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Nasa just made all its research available online for free independent.co.uk
211 points by signa11  2 hours ago   10 comments top 8
thearn4 1 hour ago 0 replies      
I'm actually curious what is new within this. As it stands, NASA research pre-prints are available on the tech reports server (http://www.sti.nasa.gov/), typically right after the export control review process.

edit: maybe it's related to certain journals where there wasn't access on the STI server? Seems odd to me. For the 8 years that I've been at NASA, it's always been expected that my group's work had to be accessible.

edit2: not all rules are universal across the agency, so my experience may be too specific to Glenn Research Center/my division. In any case, the more open, the better.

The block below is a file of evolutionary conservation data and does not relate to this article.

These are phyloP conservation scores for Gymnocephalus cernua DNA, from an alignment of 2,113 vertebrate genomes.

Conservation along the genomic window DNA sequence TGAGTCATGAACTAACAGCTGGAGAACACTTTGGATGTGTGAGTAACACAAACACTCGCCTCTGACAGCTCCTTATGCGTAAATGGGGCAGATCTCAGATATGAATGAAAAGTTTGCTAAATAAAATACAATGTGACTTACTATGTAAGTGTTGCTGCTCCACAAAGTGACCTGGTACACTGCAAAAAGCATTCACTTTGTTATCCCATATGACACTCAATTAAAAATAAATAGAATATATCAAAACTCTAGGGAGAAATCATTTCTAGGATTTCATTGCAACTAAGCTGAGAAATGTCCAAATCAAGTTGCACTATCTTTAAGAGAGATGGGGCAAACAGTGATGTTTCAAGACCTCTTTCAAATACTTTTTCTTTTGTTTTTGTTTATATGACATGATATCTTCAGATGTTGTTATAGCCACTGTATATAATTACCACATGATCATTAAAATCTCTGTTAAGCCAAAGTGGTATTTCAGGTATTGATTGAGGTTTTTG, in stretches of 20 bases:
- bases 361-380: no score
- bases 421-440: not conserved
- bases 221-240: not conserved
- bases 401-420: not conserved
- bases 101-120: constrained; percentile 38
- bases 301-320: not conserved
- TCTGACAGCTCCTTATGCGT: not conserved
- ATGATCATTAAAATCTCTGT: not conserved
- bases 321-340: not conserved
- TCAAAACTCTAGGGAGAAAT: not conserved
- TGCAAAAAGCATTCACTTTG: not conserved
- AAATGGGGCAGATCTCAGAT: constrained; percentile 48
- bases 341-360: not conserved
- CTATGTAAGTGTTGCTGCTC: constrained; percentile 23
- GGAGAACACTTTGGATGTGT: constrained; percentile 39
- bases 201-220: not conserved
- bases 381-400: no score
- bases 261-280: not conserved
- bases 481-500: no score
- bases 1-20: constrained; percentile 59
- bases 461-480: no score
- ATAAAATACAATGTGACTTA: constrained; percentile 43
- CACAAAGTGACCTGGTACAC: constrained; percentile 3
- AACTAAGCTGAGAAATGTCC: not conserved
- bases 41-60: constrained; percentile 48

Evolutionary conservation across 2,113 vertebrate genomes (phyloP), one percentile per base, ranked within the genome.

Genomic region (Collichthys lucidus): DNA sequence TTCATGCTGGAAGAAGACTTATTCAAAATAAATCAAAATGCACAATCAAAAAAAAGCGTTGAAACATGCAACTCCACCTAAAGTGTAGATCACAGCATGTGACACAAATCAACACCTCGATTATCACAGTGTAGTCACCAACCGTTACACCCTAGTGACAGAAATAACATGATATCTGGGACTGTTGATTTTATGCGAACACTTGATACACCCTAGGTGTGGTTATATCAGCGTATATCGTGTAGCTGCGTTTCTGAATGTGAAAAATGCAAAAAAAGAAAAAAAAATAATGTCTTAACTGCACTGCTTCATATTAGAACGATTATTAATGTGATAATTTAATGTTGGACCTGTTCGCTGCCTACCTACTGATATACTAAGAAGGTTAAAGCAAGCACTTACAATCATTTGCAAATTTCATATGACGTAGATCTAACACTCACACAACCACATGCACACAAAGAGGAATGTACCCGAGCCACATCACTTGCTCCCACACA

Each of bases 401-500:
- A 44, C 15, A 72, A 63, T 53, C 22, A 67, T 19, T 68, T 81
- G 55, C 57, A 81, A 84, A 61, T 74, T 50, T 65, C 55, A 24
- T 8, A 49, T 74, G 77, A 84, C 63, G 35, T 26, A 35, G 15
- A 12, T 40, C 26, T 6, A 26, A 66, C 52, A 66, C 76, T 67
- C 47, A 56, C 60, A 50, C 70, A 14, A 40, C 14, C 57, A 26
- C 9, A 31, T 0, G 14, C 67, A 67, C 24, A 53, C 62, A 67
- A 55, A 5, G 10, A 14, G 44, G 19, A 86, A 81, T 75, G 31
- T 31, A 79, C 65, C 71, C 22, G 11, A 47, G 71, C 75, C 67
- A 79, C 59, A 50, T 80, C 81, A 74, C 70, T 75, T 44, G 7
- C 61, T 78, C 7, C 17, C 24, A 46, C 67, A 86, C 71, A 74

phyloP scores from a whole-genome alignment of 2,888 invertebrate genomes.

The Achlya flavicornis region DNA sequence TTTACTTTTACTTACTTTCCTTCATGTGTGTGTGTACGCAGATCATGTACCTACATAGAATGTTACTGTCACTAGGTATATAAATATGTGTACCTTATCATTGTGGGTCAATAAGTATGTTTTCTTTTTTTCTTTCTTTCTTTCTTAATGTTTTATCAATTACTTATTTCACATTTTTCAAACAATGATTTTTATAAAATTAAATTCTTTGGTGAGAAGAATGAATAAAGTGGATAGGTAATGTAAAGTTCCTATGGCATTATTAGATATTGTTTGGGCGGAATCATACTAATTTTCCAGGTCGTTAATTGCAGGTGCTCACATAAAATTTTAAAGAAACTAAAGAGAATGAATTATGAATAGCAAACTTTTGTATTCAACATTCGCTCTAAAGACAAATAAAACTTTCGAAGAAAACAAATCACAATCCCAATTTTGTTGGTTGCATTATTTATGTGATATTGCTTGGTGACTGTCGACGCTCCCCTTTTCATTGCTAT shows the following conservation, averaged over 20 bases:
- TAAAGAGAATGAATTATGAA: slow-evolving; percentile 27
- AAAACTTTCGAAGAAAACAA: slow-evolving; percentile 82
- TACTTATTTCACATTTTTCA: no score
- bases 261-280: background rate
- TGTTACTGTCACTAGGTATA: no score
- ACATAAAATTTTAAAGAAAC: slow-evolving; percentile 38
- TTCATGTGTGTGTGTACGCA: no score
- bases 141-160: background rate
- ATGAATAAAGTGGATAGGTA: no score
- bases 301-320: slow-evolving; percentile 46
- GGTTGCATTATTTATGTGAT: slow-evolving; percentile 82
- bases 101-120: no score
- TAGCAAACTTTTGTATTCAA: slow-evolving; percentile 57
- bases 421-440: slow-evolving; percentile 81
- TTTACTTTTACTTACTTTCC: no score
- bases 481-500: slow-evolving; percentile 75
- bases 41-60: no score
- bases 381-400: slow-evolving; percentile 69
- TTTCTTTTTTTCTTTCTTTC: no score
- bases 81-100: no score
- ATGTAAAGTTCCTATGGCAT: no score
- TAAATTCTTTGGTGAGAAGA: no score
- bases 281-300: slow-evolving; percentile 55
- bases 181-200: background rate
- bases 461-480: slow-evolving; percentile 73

WalterBright 1 hour ago 0 replies      
> Nasa announced it is making all its publicly funded research available online for free

This is the way things ought to be for all publicly funded research, not just NASA. Thank you, NASA, for leading the way.

The beginning of technological progress for mankind started with writing, the beginning of the industrial revolution started with the printing press. Having all the world's knowledge available on your desktop just a click away is the beginning of another exponential leap forward.

codyb 1 hour ago 0 replies      
Link to the actual data [0].

Looks pretty neat actually. This seems to stem from an executive order by President Obama in 2013. Mobile browsing is okay but I'm excited to check out some of the APIs when I get back to my computer a bit later on. They're seperated by category (Earth Science, Aerospace, etc).

Seems like a lot of the data is already queryable by their api's and I assume there are data dumps and research papers available as well.